Startup Launch Checklist
As I get ready to launch my new startup Uncover, my team and I created a GitHub Issues List of what we need to check off. From programming to last minute company tasks, we compiled a list of over fifty items. I thought I’d share with you some of the more general issues we thought to include (about half of our Big List). If you see we are missing something, please leave it in the comments.
Complete Homepage copy: One of the pages we left for last – and I know many new startups do – is the copy for the homepage. You need to write about whatever you’re selling in a clear, concise and engaging way. If you can’t quickly capture the interest of a visitor to your service then you’re going to immediately fail. This leads to my next point.
Clearly define how our product benefits the customer (our unique value proposition): If the visitor to your service doesn’t understand exactly what the value is to them and why they should use you then they’ll hit the back button. It’s as simple as that. In one sentence, you should clearly define your unique value proposition for the type of customer you want.
Contact page copy: For us it’s a matter of making sure that we list all of the different ways visitors to our service can reach us. It’s not enough to simply provide an email address nowadays. Lots of customers want to reach you on Twitter, Facebook, and other social networks.
Determine FAQ strategy and write it: One of the things I like to leave to the last minute is writing the Frequently Asked Questions. If you write it too early, then chances are your service will have changed and it’ll become outdated. Writing the FAQ will also help put you in the mind of a customer right before launch. It’s a great last-minute exercise in making sure your app is clear.
Determine content strategy for blog: This should probably have been done sooner, but you can only do so much with three people. You want to make sure you have a consistent voice and are writing blog posts that support the service you’re trying to promote.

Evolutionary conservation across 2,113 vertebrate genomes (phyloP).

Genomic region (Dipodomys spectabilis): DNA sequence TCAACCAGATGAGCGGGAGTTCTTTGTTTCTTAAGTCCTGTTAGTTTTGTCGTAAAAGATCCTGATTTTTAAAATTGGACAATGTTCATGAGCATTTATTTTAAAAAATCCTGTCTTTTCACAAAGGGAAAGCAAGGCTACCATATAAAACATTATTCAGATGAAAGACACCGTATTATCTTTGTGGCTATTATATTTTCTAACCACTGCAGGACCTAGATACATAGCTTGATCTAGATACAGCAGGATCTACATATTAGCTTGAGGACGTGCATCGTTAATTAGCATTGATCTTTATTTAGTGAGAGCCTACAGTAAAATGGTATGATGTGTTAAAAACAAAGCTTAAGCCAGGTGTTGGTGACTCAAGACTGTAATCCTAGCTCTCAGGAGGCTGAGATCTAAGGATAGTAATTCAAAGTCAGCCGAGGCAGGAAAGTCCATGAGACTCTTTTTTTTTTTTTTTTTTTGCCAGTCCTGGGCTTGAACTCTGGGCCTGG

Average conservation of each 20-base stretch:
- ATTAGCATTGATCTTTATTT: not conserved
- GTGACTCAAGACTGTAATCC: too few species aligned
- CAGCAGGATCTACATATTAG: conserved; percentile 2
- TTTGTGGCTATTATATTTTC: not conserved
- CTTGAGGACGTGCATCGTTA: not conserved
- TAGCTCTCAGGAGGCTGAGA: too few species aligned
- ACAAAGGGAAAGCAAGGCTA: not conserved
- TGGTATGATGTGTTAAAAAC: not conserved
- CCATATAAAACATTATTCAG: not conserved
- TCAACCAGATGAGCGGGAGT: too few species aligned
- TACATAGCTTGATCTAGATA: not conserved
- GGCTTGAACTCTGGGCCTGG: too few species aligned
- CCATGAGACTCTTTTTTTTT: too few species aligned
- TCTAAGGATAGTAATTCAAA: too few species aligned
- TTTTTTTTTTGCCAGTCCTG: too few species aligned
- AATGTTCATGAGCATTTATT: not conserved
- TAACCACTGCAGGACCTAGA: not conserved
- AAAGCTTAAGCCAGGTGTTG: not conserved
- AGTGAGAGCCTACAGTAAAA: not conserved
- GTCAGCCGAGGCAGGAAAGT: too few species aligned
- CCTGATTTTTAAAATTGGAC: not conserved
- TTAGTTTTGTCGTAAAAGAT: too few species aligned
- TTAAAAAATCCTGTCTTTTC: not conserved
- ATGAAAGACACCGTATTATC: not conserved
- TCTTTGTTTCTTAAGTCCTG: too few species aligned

Do a copy sweep: I find nothing more distracting and off-putting than poor grammar and misspelled words in the copy of a newly launched startup. (I guess I’m setting myself up to get called out if I screw it up with my new startup.) It doesn’t take much effort to send the copy to a few friends to review it before going live.
Write all email copy: Another pet peeve of mine is when the emails from a new service I’ve signed up for are too cryptic to understand. If you’re going to send me an email, please take the time to make it an informative one, even if it’s just a “thank you for registering” email with my login details. Hammer home your message.
Do some basic keyword analysis: Not every app is great for SEO, but if you think that people are searching with a problem you’re solving, then you should do the keyword analysis and build your site’s copy around it.
Model our potential revenue: You should never found a company without a good idea about how you plan on making money. Even better, you should project how your potential revenue stream will grow over time.
Set monetary/sales goals: After you’ve modeled out your potential revenue growth, setting sales goals will give you a better understanding of when you can raise money on good terms or quit your day job and bootstrap. It’s great to have numbers to work toward that aren’t arbitrary. Knowing exactly how many users you need over a projected time frame helps to determine whether you’re matching projections.
Set up a sales pipeline: Chances are that you know people who want to use your product. If you don’t, then you might not be building the product that’s best suited to you. Record the names and email addresses of likely users in a file and check them off after you’ve reached out to them.
Draft Case Studies: It depends what kind of service you’re building, but before you go live you should be doing some type of beta test. During beta, ask some of your most dedicated users if they wouldn’t mind doing a case study. Prepare a few of these to have on hand or to put on your marketing website when you go live.
Form validations: Form validations are one of those last-minute things that developers leave until the end. They’re easy enough to do, but just not all that sexy. Don’t forget to do them, as having an error on a form without a notification is a terrible user experience.
Complete a security audit: There have been a lot of security breaches recently if you’re a Ruby on Rails app, so be sure to patch before going live. Go through the routine checks to make sure you haven’t overlooked anything.
Schedule a QA/break me session: There’s always some little snafu that can set you back and can only be found when you purposely try to break your app. Sit down with your team (and maybe a few friends) and do all the crazy things you can think of to break your app.
Check the site in various browsers: Oh, no! No developer wants to have to worry about Internet Explorer, FireFox, Opera, Safari, and Chrome, but you should take a look to make sure there aren’t any glaring errors. Sometimes things can be cleaned up pretty quickly.